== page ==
A few weeks ago, we brought you the story of Glacier National Park’s newest “bark ranger,” Gracie. Gracie the border collie has been working at Logan Pass this summer to help manage human interactions with wildlife. MTPR's Nicky Ouellet tagged along on one of Gracie’s morning rounds.
Gracie and her handler, Mark Biel, draw quite a crowd at the parking lot at Logan Pass.
Gracie’s job is to help keep humans a safe distance away from wildlife like bighorn sheep and mountain goats. Goats especially have taken to hanging out in the parking lot at Logan Pass, where they lick up antifreeze and other snacks left behind by tourists.
Biel, a wildlife resource manager for the park, says using Gracie to herd out wildlife is just one strategy the park uses.
"We don't want to use her every day because we don't want them to get too used to seeing her, so the rangers or other park staff will come in and try other methods to haze them out."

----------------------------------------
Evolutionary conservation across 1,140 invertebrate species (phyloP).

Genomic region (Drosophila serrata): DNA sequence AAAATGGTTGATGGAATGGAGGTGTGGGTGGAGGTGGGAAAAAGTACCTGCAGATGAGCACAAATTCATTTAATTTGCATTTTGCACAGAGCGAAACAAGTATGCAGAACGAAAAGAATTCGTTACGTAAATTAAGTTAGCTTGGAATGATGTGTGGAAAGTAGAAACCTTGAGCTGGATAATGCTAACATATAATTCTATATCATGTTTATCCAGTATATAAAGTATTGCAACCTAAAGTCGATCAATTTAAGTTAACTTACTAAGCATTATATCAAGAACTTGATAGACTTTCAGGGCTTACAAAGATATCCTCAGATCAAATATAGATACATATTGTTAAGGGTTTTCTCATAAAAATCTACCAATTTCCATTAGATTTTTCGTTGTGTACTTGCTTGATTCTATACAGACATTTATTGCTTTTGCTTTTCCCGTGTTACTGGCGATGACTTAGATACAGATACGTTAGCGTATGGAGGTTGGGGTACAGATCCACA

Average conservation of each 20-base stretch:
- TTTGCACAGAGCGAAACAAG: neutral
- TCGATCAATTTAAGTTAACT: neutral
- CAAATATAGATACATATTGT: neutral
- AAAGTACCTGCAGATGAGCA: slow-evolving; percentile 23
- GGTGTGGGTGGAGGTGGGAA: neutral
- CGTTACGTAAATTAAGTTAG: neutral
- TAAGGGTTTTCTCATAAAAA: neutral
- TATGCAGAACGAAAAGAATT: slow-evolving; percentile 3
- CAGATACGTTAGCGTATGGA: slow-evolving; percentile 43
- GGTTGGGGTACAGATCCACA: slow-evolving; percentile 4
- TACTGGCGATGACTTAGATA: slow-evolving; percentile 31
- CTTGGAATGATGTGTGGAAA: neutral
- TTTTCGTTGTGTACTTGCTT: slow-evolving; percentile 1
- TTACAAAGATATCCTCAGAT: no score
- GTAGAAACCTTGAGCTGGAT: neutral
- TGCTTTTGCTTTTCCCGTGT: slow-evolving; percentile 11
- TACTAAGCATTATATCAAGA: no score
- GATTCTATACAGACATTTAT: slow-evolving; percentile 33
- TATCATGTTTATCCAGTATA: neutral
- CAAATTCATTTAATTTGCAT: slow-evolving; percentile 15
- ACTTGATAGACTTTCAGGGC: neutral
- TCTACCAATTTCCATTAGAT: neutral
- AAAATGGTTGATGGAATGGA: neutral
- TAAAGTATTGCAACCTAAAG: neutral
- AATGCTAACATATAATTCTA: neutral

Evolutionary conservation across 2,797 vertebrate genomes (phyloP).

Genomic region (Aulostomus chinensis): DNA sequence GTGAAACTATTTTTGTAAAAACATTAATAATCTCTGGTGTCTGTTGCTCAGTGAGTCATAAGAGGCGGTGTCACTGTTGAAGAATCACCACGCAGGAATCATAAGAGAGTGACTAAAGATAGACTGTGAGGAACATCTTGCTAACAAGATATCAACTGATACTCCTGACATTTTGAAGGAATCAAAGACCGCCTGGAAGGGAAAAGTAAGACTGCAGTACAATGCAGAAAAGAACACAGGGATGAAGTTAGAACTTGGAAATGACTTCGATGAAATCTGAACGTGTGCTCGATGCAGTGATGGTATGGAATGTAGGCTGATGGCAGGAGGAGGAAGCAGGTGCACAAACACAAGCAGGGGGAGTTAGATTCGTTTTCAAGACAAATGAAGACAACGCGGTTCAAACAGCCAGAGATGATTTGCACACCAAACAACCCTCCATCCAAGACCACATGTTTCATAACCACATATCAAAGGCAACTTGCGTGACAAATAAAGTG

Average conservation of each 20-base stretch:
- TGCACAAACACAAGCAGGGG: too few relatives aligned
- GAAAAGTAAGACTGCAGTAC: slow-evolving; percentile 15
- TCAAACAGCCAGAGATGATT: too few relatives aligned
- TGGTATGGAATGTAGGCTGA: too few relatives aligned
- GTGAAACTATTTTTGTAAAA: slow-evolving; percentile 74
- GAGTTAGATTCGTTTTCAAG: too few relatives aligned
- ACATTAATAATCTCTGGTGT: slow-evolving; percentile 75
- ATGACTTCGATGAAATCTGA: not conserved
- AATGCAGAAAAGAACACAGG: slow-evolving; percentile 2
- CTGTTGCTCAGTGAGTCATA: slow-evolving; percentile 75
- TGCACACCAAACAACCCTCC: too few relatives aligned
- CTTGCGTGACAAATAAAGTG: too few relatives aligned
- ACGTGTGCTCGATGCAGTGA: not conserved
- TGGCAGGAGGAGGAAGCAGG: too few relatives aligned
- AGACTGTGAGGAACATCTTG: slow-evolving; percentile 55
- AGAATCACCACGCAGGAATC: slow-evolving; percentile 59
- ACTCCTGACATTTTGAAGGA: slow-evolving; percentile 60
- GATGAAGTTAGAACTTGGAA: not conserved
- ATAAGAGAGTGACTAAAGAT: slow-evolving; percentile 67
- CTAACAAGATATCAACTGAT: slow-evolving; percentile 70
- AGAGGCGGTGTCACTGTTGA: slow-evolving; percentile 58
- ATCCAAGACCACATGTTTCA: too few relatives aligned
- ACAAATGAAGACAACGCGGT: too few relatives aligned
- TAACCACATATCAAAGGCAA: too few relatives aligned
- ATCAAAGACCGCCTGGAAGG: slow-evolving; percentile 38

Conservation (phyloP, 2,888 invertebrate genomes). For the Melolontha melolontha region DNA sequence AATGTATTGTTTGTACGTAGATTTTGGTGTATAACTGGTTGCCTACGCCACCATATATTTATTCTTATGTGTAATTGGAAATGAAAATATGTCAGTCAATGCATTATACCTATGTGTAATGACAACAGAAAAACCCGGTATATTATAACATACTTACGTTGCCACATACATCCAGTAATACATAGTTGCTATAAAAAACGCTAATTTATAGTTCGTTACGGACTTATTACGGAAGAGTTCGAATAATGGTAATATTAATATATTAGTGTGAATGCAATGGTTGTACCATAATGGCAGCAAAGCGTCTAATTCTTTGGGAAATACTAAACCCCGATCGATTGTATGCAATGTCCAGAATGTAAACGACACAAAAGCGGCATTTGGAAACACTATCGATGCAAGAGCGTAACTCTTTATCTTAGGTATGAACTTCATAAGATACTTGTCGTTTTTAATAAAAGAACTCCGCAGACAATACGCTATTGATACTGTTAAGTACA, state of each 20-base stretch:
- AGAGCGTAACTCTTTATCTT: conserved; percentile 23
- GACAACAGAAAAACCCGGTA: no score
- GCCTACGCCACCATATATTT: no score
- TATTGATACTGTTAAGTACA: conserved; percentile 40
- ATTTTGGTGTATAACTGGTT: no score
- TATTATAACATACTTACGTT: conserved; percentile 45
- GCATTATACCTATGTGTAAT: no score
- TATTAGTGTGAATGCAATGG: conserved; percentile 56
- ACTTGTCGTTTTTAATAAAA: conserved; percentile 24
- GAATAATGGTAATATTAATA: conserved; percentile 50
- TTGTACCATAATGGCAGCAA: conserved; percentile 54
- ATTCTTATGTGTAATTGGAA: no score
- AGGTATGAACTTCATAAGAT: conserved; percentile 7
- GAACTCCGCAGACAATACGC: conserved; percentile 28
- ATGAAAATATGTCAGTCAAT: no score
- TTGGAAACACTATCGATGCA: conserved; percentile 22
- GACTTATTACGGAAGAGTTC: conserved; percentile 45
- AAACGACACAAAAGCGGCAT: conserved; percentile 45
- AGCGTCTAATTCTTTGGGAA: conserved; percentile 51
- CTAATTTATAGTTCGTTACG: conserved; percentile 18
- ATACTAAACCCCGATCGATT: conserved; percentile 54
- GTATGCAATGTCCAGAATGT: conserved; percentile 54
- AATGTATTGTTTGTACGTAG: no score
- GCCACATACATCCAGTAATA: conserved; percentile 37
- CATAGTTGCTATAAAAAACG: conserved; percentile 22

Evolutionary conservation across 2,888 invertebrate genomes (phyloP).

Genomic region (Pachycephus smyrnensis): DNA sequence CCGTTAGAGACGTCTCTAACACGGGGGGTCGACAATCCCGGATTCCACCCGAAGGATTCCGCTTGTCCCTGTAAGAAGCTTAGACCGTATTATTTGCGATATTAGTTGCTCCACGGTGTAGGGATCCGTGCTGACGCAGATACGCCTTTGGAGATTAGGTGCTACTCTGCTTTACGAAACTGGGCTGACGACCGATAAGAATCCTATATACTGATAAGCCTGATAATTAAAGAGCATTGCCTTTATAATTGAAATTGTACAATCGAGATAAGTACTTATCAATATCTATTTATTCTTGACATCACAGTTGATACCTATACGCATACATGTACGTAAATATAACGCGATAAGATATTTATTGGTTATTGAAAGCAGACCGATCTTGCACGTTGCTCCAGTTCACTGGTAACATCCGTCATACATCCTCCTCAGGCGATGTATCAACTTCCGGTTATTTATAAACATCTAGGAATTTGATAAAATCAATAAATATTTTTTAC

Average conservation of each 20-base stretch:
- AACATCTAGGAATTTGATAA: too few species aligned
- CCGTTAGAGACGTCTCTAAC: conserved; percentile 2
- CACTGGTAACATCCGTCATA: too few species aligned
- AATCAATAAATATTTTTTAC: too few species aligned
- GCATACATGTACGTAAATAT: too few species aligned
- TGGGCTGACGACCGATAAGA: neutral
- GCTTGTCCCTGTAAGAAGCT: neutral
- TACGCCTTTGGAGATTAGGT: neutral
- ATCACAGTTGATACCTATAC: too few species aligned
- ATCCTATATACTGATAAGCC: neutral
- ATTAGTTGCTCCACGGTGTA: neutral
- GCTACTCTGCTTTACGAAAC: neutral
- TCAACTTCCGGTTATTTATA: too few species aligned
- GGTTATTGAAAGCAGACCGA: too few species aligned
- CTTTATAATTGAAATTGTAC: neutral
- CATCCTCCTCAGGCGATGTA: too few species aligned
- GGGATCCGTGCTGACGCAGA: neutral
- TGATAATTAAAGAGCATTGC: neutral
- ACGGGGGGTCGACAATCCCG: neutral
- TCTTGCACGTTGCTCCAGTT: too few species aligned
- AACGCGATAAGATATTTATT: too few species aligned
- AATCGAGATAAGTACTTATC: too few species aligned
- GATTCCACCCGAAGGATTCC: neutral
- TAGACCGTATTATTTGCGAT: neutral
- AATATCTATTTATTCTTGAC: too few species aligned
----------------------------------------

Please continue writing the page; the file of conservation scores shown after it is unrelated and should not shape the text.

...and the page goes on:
So far, Biel says Gracie is doing a good job. They visit Logan Pass once or twice a week in the early morning or at dusk, and Gracie slowly herds the animals out of the parking lot to a field across the Going-to-the-Sun Road. It’s more effective than other strategies Biel’s tried, like using sirens or waving his arms.
"Using Gracie, if they move 50 yards away and stay away for two hours that's better than if you wave a bag at them and they only move 10 yards away and follow you into the parking lot and 10 minutes they’re back in."
Biel and Gracie spend the rest of their shift talking to park visitors about safely viewing wildlife.
Gracie’s Bark Ranger position is a pilot program funded by the Glacier National Park Conservancy. Biel hopes to expand the program next year based on Gracie’s success this season.